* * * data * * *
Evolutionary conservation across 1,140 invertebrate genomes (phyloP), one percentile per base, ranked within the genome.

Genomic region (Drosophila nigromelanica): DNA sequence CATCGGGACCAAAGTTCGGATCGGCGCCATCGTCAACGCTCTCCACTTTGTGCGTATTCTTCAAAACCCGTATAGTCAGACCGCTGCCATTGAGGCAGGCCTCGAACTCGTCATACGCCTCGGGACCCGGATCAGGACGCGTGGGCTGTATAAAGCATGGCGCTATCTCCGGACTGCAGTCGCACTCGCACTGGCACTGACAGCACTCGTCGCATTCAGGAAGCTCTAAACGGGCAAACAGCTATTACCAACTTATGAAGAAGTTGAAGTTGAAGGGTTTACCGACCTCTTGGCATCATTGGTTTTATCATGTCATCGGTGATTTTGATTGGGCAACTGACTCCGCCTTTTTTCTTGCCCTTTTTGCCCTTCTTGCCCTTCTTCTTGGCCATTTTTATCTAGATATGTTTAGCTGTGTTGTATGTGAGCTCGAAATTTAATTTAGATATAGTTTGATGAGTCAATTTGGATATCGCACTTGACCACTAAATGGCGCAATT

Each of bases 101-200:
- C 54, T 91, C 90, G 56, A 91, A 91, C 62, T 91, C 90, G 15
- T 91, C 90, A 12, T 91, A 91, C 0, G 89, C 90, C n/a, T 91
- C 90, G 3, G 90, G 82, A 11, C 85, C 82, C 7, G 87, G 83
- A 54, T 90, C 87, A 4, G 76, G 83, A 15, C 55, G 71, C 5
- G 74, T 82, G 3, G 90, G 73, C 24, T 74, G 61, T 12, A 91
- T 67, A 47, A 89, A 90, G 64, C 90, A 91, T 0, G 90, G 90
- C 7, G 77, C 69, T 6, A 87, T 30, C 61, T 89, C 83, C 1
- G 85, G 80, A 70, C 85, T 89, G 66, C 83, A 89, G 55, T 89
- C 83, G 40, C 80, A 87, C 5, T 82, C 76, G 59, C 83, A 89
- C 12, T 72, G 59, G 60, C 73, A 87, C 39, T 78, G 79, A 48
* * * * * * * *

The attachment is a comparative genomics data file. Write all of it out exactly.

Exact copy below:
Evolutionary conservation across 1,140 invertebrate genomes (phyloP), one percentile per base, ranked within the genome.

Genomic region (Drosophila nigromelanica): DNA sequence CATCGGGACCAAAGTTCGGATCGGCGCCATCGTCAACGCTCTCCACTTTGTGCGTATTCTTCAAAACCCGTATAGTCAGACCGCTGCCATTGAGGCAGGCCTCGAACTCGTCATACGCCTCGGGACCCGGATCAGGACGCGTGGGCTGTATAAAGCATGGCGCTATCTCCGGACTGCAGTCGCACTCGCACTGGCACTGACAGCACTCGTCGCATTCAGGAAGCTCTAAACGGGCAAACAGCTATTACCAACTTATGAAGAAGTTGAAGTTGAAGGGTTTACCGACCTCTTGGCATCATTGGTTTTATCATGTCATCGGTGATTTTGATTGGGCAACTGACTCCGCCTTTTTTCTTGCCCTTTTTGCCCTTCTTGCCCTTCTTCTTGGCCATTTTTATCTAGATATGTTTAGCTGTGTTGTATGTGAGCTCGAAATTTAATTTAGATATAGTTTGATGAGTCAATTTGGATATCGCACTTGACCACTAAATGGCGCAATT

Each of bases 101-200:
- C 54, T 91, C 90, G 56, A 91, A 91, C 62, T 91, C 90, G 15
- T 91, C 90, A 12, T 91, A 91, C 0, G 89, C 90, C n/a, T 91
- C 90, G 3, G 90, G 82, A 11, C 85, C 82, C 7, G 87, G 83
- A 54, T 90, C 87, A 4, G 76, G 83, A 15, C 55, G 71, C 5
- G 74, T 82, G 3, G 90, G 73, C 24, T 74, G 61, T 12, A 91
- T 67, A 47, A 89, A 90, G 64, C 90, A 91, T 0, G 90, G 90
- C 7, G 77, C 69, T 6, A 87, T 30, C 61, T 89, C 83, C 1
- G 85, G 80, A 70, C 85, T 89, G 66, C 83, A 89, G 55, T 89
- C 83, G 40, C 80, A 87, C 5, T 82, C 76, G 59, C 83, A 89
- C 12, T 72, G 59, G 60, C 73, A 87, C 39, T 78, G 79, A 48